Belfast Telegraph

Troubles steeled me for horrors of Middle East: journalist Fisk

Documentary: Robert Fisk
Documentary: Robert Fisk
Allan Preston

By Allan Preston

Veteran journalist Robert Fisk has spoken about how covering the Troubles prepared him for war reporting in the Middle East.

"I witnessed my first real battles and saw my first corpses in Belfast. It prepared me for the Middle East," he told the Independent newspaper.

Mr Fisk was speaking about his new documentary film - This Is Not A Movie - directed by Yung Chang, which looks at his many years reporting from the front line of war zones.

Compared to the Middle East, he said British Army intelligence viewed "the little civil war" of the Troubles as just a "low-intensity" conflict.

"I witnessed my first real battles - in the Falls Road and in Derry - and I ran across Belfast on Bloody Friday, in July 1972, and saw the bits of human beings left after 20 IRA bombs exploded across the city in an hour-and-a-half," he said.

He recalls witnessing a British soldier falling from the back of an armoured vehicle in Andersonstown, having just been shot dead by "a Provisional IRA man with very long hair hiding behind a dustbin".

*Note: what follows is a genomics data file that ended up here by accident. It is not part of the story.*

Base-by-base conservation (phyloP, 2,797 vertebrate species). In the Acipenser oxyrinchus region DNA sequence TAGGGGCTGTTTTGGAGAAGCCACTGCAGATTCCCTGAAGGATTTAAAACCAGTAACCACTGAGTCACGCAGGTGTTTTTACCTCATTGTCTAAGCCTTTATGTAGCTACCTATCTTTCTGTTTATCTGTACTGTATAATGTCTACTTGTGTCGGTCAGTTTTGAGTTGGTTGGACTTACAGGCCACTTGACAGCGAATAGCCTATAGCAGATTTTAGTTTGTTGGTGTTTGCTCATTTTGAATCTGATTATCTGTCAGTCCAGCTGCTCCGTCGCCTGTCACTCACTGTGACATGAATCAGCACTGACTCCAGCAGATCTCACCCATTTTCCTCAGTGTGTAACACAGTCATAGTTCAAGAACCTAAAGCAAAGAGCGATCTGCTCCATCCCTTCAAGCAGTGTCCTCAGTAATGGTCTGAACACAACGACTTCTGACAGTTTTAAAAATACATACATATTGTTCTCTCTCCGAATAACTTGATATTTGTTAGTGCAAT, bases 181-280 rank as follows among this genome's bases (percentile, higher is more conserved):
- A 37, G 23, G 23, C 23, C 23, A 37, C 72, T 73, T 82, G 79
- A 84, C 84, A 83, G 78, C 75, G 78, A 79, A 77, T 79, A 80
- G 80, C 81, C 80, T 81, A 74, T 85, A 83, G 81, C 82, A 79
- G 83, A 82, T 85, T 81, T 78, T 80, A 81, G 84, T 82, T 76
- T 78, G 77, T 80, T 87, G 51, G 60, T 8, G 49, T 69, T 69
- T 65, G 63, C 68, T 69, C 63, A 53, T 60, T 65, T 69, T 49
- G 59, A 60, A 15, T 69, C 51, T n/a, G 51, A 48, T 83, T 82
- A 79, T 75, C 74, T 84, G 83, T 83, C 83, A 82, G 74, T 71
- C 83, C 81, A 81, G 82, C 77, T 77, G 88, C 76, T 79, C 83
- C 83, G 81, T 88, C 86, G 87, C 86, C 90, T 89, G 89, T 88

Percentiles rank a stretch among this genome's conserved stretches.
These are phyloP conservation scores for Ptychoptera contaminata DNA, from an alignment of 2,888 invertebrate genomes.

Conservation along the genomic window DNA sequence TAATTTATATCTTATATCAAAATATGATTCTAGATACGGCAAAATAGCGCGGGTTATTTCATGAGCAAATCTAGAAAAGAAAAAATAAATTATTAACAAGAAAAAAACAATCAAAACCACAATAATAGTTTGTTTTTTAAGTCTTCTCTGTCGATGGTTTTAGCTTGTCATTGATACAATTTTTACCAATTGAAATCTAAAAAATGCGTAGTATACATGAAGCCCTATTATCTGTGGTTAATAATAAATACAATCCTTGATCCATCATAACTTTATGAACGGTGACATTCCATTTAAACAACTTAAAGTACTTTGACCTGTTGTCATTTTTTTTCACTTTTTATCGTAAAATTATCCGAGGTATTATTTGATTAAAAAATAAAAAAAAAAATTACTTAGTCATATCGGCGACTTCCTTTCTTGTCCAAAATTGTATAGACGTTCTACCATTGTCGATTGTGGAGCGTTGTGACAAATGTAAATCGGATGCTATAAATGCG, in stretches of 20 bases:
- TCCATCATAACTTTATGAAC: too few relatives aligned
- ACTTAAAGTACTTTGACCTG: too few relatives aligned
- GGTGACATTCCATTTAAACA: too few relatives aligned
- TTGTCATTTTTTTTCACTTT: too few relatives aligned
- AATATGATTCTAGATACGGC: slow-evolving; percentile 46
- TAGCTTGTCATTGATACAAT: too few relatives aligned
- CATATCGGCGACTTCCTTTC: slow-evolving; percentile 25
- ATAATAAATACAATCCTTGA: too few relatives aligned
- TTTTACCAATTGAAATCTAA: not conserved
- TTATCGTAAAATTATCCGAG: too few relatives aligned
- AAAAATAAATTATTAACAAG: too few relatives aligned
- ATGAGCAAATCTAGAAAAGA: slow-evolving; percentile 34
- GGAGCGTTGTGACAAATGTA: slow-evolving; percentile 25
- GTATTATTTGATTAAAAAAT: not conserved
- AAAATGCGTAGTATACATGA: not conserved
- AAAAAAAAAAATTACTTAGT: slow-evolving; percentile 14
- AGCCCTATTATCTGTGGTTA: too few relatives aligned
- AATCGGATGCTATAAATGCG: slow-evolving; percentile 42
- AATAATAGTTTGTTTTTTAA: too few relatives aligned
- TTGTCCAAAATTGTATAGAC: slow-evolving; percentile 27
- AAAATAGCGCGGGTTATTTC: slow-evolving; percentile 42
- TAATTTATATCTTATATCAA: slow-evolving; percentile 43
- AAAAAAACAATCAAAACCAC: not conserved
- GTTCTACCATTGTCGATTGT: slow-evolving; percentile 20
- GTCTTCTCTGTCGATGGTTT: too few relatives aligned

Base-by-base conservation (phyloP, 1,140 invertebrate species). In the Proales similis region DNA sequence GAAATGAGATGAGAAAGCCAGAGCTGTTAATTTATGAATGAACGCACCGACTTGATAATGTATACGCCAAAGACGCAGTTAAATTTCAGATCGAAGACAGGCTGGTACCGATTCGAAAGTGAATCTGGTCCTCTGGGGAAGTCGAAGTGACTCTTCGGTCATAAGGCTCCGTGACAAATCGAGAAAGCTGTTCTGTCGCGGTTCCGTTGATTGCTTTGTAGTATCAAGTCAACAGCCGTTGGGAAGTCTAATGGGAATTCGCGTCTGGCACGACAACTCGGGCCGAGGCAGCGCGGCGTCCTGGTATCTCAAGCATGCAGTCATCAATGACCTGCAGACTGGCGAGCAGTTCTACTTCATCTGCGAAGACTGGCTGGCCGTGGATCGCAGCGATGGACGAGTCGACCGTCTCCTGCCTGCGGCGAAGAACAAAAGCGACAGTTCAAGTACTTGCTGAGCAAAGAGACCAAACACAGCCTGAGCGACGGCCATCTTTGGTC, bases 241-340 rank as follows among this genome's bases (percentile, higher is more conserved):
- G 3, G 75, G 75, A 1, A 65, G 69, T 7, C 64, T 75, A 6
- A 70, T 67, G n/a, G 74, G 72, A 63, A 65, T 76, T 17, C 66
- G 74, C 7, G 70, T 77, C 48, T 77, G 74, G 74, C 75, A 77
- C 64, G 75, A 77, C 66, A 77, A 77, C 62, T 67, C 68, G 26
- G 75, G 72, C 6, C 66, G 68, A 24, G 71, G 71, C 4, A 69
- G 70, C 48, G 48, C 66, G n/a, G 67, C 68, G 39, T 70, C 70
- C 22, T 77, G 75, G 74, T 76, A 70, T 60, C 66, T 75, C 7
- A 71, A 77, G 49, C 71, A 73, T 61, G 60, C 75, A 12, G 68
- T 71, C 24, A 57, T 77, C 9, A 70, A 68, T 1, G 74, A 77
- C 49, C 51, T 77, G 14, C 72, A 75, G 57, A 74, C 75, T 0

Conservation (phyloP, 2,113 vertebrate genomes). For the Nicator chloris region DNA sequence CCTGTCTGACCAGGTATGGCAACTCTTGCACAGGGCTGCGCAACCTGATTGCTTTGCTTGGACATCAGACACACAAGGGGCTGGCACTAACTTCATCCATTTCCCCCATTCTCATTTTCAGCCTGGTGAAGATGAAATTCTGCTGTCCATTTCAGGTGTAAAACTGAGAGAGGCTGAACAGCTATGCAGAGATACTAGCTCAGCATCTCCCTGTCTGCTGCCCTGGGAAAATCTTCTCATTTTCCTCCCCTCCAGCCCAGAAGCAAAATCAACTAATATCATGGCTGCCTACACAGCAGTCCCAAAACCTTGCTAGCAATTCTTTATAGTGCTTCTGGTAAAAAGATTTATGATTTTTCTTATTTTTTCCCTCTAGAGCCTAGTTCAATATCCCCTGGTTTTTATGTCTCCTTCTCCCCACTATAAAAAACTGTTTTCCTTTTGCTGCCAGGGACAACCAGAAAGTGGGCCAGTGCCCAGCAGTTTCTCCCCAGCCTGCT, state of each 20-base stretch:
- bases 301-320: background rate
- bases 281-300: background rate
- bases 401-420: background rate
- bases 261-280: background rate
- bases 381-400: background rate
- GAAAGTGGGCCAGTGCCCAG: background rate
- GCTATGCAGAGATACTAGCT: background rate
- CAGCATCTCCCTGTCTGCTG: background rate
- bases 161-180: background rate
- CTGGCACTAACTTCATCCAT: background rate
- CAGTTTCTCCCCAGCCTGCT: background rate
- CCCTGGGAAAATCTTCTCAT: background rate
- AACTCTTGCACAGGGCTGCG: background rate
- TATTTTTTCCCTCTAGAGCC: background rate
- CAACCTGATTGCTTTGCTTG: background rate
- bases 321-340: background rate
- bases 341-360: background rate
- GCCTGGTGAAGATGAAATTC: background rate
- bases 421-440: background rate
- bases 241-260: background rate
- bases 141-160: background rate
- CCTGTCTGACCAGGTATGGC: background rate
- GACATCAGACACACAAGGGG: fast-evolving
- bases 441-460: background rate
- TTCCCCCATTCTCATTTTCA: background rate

On another occasion he saw a loyalist terrorist in a coffin surrounded by "brown-shirted militia mourners", who later turned out to be his murderers.

Above all, he said the biggest eye-opener that prepared him for surviving as a journalist in the Middle East was confronting the lies of Government officials and British Army officers.

Mr Fisk said he was labelled as "pro-IRA" when he wrote stories about soldiers brutalising Catholics, but equally suspected as an intelligence officer if he ever travelled with the "Crown forces" of Army or police patrols.

Northern Ireland, for him, became "an essential training ground for the betrayals, massacres and cynicism of the Middle East".

"The transition from Belfast wasn't from the frying pan into the fire. It was from imaginable violence to unimaginable cruelty on a mass scale," he said.

"I am thankful for those years in Northern Ireland. I think they helped to keep me alive in the later years."

Still a frequent visitor to Belfast, he said he feared the benefits of the Good Friday Agreement are being undone.

"I see the old enmities being defrosted and reheated by the UK's insane desire to suicide itself over Brexit," he said.

"And I fear the creature in Downing Street and his Cabinet midgets will tear Northern Ireland to pieces again. I pray not. But if so, I shall watch from the safety of the Middle East."

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